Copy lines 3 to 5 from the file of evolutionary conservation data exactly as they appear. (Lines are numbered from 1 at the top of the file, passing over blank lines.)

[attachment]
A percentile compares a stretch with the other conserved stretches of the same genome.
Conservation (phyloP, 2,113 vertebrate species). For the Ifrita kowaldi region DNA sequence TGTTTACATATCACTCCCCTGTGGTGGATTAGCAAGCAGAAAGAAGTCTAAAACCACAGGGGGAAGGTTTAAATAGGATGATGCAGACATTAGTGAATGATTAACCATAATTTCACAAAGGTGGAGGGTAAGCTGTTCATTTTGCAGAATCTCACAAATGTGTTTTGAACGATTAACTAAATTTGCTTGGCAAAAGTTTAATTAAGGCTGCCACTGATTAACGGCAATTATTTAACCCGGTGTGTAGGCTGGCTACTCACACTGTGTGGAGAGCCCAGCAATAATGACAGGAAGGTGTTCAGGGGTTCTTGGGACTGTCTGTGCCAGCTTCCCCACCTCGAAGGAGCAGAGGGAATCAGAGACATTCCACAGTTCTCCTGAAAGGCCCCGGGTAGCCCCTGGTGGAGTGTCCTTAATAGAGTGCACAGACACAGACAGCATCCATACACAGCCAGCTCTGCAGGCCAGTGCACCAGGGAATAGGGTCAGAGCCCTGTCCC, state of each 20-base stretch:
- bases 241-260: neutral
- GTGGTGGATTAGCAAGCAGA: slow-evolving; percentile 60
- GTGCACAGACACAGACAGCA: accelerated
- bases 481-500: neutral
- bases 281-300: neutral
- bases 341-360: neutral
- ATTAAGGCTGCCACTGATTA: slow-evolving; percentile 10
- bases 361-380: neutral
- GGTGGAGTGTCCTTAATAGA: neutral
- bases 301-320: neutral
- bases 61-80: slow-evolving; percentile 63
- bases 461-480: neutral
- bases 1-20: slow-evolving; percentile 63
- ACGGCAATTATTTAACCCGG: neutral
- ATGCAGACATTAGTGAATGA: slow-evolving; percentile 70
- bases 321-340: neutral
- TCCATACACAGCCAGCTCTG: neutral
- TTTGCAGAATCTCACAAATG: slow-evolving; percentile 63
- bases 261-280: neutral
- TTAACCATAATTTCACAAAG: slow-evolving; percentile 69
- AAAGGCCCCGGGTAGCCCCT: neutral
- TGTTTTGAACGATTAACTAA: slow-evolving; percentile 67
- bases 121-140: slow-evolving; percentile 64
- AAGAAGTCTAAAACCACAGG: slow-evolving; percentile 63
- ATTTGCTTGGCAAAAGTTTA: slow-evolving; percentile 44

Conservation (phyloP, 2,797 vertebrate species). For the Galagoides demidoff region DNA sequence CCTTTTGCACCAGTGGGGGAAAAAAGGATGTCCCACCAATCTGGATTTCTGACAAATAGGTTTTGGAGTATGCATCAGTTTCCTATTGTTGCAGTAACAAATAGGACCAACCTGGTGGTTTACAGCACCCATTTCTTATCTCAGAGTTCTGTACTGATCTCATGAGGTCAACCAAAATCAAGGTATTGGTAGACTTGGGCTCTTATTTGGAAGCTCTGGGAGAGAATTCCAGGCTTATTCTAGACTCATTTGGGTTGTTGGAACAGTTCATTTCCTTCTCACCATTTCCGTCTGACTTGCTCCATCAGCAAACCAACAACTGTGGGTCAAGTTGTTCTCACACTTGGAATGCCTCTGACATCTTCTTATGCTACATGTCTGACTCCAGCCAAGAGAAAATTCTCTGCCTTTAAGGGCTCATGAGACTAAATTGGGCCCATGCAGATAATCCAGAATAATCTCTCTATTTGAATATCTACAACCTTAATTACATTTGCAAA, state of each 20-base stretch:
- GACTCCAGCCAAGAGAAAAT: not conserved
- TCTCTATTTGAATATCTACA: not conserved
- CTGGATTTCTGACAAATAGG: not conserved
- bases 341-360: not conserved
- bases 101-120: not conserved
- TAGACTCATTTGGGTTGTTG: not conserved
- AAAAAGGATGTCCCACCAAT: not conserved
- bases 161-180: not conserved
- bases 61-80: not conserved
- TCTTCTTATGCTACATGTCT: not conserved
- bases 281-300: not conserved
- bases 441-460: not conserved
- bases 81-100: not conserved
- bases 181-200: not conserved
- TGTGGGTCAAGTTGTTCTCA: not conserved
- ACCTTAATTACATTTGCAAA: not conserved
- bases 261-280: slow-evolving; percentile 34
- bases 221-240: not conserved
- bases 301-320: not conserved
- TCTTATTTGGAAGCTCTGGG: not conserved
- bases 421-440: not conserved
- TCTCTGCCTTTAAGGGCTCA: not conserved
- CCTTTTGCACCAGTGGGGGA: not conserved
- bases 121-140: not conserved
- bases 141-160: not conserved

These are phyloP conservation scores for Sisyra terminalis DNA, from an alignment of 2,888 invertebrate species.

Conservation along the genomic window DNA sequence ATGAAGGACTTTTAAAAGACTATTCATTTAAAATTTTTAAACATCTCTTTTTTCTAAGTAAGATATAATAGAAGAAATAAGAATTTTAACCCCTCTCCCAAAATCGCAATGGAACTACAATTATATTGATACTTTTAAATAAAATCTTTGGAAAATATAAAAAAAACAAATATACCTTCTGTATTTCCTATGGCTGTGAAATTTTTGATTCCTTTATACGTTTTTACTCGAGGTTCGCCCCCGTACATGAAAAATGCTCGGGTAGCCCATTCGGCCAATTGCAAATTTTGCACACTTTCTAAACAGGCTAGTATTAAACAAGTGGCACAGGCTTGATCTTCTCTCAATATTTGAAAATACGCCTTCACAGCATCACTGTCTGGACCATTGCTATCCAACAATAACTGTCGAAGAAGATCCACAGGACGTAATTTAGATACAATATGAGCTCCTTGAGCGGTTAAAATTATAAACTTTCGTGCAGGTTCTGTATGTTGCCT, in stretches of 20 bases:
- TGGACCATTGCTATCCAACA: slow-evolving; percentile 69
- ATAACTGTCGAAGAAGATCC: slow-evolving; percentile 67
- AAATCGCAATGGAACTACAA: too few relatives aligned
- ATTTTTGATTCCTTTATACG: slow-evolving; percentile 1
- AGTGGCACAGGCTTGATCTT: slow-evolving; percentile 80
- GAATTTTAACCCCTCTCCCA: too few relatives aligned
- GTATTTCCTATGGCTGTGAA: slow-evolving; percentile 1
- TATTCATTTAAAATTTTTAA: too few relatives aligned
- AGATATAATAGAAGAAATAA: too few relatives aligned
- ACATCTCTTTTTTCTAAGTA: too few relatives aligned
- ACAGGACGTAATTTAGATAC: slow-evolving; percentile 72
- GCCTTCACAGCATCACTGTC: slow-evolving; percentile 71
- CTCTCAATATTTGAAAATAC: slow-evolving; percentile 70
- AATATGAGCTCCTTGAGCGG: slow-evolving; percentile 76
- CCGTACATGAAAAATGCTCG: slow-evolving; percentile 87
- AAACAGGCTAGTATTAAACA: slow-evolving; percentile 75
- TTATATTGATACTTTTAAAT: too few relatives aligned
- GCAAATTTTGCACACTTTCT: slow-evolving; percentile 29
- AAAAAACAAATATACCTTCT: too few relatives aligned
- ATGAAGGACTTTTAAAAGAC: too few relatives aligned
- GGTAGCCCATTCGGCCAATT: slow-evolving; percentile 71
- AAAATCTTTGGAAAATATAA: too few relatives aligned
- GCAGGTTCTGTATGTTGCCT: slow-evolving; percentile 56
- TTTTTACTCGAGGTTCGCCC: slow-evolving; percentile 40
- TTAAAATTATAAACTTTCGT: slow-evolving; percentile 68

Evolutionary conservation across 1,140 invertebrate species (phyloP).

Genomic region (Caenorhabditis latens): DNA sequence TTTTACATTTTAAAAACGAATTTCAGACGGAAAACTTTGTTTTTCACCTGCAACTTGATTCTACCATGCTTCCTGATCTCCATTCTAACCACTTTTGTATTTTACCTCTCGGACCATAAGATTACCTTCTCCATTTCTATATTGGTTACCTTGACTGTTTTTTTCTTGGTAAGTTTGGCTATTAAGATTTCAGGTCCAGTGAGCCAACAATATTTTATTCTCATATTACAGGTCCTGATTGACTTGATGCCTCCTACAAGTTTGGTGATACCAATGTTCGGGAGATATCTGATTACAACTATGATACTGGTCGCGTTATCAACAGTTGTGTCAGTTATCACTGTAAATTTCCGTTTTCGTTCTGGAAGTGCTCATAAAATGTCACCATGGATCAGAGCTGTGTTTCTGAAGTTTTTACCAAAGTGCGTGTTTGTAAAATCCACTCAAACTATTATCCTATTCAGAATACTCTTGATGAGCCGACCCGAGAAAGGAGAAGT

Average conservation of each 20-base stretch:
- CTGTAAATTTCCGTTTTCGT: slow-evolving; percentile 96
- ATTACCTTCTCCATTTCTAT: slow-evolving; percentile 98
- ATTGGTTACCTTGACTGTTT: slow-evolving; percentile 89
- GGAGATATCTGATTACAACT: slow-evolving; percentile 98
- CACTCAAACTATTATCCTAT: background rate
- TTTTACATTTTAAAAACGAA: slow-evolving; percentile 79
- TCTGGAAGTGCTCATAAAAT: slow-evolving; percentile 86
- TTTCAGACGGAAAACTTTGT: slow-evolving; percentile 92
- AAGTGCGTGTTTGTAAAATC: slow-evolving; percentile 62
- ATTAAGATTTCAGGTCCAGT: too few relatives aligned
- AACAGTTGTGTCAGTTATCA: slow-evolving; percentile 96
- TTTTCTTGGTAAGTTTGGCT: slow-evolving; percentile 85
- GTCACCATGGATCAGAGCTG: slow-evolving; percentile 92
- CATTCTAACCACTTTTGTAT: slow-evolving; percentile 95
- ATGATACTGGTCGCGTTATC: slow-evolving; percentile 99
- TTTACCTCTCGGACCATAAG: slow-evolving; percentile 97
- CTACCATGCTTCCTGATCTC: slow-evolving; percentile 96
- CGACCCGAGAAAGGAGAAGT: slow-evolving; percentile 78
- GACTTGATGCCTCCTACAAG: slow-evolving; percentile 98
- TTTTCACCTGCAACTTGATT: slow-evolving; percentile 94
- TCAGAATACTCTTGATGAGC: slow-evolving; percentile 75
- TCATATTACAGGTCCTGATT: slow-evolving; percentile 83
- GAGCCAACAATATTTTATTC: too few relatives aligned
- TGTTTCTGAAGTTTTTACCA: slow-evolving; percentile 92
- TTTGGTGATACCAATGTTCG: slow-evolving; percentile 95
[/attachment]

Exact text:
- bases 241-260: neutral
- GTGGTGGATTAGCAAGCAGA: slow-evolving; percentile 60
- GTGCACAGACACAGACAGCA: accelerated